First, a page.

12. I came across this nine year old thread today for the first time and it helped me realize that I had mounted the back end of my gas tank incorrectly. (The rear flange of my tank was below the mounting bracket instead of on top.) I'll fix that mistake later. But what became of the SS spring project? If all that good information about spring and spacer sizes, dimensions, and materials hasn't disappeared into the dustbin of history, it would be great to collect it into one place for future reference. Maybe then it could be added to the technical section of the site? Does anyone still have this da
  13. If my B3B had been in better shape when I bought it I might have kept it in a "patina" state of existence, but my truck was too far gone. It's been a five year rescue operation to be honest. The previous owner had painted it over with some gray stuff, the toe boards were missing, large holes were chopped in the rear fenders, the front fender brackets were rusted through (of course), original gauges were gone, brakes were totally non-functional, horn ring was gone, wiring was shot and needed total replacement, bed floor was trash, etc, etc. I had no choice but to take it back to factory origina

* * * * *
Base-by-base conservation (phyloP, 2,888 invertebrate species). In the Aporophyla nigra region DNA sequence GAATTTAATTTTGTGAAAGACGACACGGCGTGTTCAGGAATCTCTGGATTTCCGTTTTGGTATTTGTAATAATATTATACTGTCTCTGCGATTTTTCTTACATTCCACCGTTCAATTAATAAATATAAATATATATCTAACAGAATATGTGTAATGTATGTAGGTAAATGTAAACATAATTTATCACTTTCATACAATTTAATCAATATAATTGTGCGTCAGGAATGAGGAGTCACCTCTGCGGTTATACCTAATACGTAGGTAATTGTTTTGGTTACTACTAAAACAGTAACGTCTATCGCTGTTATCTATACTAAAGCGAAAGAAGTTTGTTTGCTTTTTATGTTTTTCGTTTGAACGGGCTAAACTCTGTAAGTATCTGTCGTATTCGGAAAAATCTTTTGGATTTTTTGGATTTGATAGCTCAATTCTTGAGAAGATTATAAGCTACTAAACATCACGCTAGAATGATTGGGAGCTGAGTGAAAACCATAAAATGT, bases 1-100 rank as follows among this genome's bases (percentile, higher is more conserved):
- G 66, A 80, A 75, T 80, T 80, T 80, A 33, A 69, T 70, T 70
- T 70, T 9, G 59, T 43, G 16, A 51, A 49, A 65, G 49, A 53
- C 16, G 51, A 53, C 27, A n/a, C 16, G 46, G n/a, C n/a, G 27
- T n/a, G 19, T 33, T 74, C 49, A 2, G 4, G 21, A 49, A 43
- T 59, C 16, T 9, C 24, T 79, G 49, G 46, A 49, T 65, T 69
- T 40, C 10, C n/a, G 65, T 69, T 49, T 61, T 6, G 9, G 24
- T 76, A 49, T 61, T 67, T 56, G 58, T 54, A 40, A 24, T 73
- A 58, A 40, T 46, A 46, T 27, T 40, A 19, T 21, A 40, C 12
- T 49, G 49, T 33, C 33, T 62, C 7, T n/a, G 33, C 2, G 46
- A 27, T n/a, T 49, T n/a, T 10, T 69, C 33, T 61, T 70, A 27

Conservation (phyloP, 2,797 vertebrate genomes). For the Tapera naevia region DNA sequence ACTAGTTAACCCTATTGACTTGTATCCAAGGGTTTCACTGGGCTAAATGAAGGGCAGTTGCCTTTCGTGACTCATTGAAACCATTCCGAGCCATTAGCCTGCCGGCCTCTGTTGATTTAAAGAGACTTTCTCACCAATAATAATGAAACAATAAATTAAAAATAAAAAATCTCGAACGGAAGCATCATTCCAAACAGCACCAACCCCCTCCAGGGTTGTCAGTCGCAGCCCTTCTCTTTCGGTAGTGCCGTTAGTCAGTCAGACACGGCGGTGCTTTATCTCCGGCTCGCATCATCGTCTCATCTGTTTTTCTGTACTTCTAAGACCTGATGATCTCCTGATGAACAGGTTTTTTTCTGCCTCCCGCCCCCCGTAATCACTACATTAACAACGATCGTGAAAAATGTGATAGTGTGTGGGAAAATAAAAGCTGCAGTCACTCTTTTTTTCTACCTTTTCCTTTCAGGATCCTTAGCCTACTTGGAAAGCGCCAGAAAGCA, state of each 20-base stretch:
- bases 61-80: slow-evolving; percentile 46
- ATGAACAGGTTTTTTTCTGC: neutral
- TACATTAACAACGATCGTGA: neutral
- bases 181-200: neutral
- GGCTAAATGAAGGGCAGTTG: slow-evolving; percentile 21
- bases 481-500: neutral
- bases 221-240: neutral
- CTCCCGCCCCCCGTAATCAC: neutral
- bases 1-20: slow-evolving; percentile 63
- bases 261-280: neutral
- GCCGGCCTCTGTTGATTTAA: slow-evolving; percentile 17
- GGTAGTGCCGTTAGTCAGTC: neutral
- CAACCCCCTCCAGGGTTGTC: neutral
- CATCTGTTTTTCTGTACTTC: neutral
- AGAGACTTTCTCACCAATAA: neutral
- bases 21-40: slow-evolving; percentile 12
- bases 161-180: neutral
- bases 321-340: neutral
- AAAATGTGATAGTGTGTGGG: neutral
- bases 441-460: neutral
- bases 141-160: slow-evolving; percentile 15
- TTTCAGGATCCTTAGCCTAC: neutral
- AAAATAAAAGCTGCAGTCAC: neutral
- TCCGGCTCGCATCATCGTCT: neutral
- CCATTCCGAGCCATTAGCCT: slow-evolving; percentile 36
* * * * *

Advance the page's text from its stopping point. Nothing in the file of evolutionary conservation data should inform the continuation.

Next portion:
14. Jeff, Thanks, good answer. I should have realized it's a diverter. I'm trying to put together a fresh air setup too. So far I only have the intake assembly so I keep checking eBay looking for a good valve, shroud, and hose support. As a side note I took my Model 65 to DCM Classics to have it disassembled and to have the parts blasted and repainted. I'm putting it back together at home in my garage. DCM not only supplies parts, but they also do very nice restoration work including sheet metal fabrication and paint. I really like their facility. It's clean, spacious, and well-organized. The